How Deep This Grief
Wrestling with writing as therapy.
For all those months I wrote almost nothing but Facebook posts letting friends know what was happening. I managed—just barely—to finish my novel and deliver it, though by the time of its publication, my husband was failing and I canceled my book tour.
But it is not entirely accurate to say that my life as a writer ceased over the course of that nearly two-year period. I kept a notebook with me all the time, and often I’d scribble down something Jim said. (Pulling up to the house we’d bought together, just three months before his diagnosis, after a six-week hospitalization, Jim had stood outside for a moment, breathing in the jasmine and the wisteria in bloom. “This would be a good place to die,” he said, as he made his way inside.)
One of the things Jim suffered most, over the span of those months, was the knowledge that his illness had kept me from the work I love. The knowledge of this was as hard for him, I think, as the physical pain that had him on oxycodone and methadone.
“I’m doing what I want,” I told him. “Being with you.” But I was doing something else, too.
When I teach memoir, as I do on occasion, there is a lesson I never fail to share with my students. It is to remind them that writing doesn’t happen just when you place your fingers on the keyboard or pick up your pen. An essential and too often overlooked part of the process occurs in the not-writing time, the time when it looks as though nothing’s happening, but you’re actually making sense of your life. For me, that took place over those nineteen months I spent sitting in doctors’ waiting rooms with Jim, awaiting the results of his latest scan.
One day, not far from the end, we were lying side by side in his hospital bed, as we often did— springtime in San Francisco, the sun streaming through the window, infection overtaking his liver, Jim on morphine—and he looked me straight in the eye.
“One day you’ll write about all of this,” he said.
The morning of his death, I began to do just that.
JIM died in our bed, in the middle of a June night, four days after his sixty-fourth birthday, three weeks before our third anniversary. I spent the rest of that summer without him writing the first draft of a memoir, The Best of Us, and the rest of that year revising it. People hearing this often make the observation that the work “must have been so cathartic for you,” and no doubt it was. But as I always tell them, if I ask you to read a book I write, I’d better have more than my own personal catharsis to offer.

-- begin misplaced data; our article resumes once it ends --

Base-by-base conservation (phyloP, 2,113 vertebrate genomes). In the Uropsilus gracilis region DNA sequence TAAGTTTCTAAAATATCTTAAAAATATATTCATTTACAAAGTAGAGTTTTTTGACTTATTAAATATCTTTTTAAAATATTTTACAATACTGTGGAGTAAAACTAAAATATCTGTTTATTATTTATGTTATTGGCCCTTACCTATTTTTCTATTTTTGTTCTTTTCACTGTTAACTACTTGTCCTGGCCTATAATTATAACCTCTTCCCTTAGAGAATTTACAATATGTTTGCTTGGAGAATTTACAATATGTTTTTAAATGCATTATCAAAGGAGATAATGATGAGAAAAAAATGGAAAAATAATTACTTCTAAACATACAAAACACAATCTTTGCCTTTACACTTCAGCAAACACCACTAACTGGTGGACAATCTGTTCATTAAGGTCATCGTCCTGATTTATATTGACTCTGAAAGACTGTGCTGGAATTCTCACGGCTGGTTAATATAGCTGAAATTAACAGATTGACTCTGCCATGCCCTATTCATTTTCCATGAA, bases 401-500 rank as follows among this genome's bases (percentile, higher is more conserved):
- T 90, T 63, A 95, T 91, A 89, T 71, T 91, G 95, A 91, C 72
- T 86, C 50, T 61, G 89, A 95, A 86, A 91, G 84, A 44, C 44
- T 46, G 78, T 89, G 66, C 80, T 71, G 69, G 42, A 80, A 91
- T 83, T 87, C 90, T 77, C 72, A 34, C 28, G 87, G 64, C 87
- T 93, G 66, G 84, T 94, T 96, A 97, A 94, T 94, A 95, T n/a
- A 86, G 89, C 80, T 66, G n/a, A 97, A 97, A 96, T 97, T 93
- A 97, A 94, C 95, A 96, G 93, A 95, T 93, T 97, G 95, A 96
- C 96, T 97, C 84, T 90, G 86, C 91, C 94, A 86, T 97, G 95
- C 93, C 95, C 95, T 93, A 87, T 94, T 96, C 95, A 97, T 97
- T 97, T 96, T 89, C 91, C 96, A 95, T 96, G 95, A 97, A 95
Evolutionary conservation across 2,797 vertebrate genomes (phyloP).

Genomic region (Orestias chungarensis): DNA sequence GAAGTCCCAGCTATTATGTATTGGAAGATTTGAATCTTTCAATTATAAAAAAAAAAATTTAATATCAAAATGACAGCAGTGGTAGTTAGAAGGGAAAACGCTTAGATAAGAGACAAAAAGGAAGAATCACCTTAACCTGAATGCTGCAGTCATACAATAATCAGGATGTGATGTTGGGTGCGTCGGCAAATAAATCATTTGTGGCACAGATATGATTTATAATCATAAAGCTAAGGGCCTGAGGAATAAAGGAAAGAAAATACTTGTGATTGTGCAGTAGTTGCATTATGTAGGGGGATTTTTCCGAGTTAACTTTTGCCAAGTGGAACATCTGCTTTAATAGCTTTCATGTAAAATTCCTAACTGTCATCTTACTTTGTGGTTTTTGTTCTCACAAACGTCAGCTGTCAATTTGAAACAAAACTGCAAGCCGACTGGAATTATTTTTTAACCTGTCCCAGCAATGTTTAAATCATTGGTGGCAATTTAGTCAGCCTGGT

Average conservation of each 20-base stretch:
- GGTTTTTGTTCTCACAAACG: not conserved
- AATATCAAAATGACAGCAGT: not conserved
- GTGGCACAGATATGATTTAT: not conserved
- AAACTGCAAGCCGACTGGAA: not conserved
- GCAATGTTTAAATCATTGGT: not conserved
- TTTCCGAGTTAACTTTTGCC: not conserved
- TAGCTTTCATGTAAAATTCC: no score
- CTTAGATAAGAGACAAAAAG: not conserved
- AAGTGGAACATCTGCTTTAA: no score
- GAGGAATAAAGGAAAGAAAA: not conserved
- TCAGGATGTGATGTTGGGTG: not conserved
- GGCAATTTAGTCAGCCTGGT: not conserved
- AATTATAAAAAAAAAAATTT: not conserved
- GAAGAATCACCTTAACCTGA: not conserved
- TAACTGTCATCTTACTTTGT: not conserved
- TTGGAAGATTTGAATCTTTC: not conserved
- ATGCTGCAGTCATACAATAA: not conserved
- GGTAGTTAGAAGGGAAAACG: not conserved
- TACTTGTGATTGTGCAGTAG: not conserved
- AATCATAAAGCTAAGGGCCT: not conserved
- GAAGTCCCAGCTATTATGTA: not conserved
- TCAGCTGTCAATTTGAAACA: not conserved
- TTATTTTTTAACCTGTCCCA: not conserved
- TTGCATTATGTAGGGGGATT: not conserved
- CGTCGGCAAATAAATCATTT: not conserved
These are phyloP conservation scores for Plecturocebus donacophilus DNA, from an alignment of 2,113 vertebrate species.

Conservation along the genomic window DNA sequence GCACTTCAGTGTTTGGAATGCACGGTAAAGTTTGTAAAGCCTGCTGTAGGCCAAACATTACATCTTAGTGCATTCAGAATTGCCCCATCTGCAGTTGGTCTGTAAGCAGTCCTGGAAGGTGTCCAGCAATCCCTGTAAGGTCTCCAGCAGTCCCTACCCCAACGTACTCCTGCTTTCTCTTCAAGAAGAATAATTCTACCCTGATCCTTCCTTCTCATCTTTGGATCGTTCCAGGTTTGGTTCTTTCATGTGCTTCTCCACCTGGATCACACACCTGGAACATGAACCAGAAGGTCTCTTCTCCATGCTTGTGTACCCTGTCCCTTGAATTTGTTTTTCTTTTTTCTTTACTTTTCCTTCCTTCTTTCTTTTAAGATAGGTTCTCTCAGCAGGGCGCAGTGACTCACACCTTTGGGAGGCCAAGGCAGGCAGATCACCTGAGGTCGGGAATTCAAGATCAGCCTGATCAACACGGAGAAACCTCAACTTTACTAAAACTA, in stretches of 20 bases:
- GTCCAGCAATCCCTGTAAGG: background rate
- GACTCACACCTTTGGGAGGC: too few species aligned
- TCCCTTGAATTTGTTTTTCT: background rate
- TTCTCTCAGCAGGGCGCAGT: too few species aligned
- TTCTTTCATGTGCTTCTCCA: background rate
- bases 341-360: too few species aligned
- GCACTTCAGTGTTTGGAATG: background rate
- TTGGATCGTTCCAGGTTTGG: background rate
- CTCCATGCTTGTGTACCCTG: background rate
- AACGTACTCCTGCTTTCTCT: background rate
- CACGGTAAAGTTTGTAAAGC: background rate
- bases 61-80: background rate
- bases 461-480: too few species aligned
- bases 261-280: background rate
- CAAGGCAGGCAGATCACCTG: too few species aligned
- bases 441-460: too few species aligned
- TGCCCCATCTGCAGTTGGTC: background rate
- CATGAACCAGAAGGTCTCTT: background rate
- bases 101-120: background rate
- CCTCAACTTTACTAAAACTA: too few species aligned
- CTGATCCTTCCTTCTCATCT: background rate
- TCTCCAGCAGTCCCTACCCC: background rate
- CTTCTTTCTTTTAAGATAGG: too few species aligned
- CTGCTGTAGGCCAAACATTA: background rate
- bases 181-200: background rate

And unlike that earlier memoir of mine—the one that took twenty-five years to put down on paper—this new one demanded to be written while everything that happened was still raw. I needed no distance to tell what was, for me, not a cancer memoir but a story about two people discovering (in my case, for the first time in my life) what it meant to be married, to have a true partner, and to be one as well.
I felt grateful, over the course of that long, solitary summer I spent writing the book, that I have whatever tools one needs to take unprocessed grief and make it into whole cloth. As I neared the end of the manuscript, I realized I was reluctant to finish it. Once I did, my story with the man I loved would really be over, and I avoided that for a while, but eventually I got there.
I brought to it every lesson of my sixty-three years on earth. The events I recount in those pages may have been freshly lived, but the perspective was that of a writer who had taken a few decades getting there.
First you live through the experience. Then you find out what it meant. Then you write. The meaning just came more swiftly with this one. Maybe because it’s simple. The story is about what it means to love somebody. Till death do you part.